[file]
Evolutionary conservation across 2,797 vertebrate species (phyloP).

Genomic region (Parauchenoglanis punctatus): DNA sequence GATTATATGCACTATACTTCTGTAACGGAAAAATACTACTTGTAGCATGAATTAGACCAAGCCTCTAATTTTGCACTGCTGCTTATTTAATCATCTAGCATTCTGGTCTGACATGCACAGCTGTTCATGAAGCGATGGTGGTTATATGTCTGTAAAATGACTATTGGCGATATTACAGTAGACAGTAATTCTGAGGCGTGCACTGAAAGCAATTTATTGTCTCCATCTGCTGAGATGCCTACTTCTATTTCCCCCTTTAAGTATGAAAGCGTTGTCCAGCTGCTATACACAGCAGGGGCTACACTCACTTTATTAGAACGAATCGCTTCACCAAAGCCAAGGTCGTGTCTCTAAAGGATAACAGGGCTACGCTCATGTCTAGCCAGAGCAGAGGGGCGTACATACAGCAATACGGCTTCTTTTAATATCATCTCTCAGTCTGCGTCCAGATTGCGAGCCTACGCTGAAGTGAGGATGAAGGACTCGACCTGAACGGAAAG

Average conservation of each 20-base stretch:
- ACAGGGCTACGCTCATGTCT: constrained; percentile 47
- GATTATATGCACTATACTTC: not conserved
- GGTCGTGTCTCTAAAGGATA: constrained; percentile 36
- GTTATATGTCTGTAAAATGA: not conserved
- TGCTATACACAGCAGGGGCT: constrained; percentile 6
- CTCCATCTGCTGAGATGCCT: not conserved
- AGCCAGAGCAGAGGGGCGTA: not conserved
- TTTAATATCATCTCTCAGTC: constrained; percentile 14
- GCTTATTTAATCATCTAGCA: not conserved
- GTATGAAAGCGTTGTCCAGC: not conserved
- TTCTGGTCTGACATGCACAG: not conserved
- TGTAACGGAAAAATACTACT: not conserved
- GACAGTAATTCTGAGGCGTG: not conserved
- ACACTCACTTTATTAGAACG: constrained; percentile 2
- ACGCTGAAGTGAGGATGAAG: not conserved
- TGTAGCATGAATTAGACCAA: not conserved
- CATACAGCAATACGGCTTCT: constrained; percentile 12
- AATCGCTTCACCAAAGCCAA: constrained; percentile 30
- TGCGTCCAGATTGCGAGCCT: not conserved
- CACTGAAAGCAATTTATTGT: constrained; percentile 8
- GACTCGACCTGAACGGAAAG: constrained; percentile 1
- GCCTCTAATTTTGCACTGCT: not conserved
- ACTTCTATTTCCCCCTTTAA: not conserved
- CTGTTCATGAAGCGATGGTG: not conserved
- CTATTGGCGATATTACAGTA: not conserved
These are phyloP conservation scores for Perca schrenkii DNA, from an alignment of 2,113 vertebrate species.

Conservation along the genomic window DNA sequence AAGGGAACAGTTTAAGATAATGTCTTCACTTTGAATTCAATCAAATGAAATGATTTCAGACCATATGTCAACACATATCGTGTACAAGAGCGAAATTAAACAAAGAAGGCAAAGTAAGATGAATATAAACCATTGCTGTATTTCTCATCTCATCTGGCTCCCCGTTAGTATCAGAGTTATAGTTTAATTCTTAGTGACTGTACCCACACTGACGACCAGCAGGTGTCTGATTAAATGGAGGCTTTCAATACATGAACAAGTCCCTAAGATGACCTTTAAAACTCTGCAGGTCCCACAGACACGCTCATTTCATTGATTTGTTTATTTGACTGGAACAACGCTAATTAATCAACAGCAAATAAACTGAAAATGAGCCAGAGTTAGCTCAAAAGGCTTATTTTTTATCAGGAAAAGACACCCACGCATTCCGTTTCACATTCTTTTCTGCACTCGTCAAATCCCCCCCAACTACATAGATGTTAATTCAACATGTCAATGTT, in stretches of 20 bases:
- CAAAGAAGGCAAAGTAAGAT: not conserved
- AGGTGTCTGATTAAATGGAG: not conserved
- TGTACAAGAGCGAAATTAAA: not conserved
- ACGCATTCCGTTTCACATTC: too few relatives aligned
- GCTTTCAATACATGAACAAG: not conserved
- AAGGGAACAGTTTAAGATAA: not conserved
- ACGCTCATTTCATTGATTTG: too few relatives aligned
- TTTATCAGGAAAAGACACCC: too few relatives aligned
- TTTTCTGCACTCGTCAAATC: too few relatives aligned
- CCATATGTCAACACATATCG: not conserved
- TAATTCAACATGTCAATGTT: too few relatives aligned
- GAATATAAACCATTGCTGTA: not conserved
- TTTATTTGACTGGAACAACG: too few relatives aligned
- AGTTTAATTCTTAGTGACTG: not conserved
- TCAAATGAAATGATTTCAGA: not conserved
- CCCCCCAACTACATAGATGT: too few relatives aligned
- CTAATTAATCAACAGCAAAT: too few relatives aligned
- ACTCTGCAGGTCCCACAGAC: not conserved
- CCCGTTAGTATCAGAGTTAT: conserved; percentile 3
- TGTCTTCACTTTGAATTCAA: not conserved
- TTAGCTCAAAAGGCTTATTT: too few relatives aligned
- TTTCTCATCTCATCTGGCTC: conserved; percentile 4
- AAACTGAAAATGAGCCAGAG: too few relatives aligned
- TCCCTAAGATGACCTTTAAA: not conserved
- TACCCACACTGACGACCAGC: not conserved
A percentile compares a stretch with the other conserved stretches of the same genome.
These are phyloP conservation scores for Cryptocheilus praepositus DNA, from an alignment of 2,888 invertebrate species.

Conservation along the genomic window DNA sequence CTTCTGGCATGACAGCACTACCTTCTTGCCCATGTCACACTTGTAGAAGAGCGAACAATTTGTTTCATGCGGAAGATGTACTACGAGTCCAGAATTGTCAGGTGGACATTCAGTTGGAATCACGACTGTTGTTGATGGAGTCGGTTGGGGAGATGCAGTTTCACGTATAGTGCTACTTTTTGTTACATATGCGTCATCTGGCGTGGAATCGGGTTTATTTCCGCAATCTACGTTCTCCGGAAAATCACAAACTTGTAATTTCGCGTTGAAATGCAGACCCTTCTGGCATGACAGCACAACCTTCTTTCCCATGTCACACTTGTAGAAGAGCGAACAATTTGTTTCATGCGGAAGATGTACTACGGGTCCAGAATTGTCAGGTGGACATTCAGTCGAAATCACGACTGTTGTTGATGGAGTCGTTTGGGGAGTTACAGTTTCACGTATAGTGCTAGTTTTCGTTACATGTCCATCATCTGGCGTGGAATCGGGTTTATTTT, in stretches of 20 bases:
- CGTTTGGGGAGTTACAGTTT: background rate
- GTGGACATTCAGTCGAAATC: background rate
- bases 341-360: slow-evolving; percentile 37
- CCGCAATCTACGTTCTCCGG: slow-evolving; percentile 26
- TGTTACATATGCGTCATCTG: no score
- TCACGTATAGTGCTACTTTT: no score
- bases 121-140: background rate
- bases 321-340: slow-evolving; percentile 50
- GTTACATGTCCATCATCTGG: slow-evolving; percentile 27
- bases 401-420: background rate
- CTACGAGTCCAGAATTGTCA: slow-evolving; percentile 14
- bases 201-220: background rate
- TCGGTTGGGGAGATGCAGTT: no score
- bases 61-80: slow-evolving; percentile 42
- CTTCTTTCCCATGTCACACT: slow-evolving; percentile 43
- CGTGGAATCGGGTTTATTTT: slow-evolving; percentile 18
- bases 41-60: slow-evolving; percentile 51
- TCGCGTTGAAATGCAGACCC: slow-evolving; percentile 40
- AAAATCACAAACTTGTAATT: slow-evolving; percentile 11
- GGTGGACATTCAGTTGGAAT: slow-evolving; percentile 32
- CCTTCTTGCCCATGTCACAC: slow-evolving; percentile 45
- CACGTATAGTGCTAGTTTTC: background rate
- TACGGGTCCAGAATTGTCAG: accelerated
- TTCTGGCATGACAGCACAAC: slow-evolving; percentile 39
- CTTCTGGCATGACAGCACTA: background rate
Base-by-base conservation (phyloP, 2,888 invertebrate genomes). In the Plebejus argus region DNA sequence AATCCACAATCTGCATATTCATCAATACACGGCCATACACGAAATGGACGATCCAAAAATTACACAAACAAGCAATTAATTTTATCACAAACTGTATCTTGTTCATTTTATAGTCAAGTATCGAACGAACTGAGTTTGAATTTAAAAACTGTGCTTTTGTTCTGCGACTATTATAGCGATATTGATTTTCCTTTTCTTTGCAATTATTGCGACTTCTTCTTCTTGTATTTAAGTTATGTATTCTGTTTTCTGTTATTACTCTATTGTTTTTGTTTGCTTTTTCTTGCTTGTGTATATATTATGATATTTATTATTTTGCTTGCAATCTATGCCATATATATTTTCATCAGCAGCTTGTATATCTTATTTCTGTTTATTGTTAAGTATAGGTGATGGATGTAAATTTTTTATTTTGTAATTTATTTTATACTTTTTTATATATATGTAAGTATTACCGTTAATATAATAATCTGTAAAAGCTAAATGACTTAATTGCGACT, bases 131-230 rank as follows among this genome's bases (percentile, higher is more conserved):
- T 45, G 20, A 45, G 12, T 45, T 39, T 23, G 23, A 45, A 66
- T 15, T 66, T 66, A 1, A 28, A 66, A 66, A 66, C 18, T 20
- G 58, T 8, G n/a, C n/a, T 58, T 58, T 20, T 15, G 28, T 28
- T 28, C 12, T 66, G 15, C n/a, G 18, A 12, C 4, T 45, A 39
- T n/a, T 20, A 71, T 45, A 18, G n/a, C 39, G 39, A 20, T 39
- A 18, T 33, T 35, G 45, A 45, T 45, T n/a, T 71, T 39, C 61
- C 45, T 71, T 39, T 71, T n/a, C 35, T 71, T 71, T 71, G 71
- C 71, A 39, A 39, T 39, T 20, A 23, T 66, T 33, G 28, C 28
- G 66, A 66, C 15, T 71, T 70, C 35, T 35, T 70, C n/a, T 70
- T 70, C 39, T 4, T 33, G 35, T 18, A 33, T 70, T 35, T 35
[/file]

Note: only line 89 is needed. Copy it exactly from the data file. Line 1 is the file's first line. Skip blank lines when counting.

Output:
- T n/a, T 20, A 71, T 45, A 18, G n/a, C 39, G 39, A 20, T 39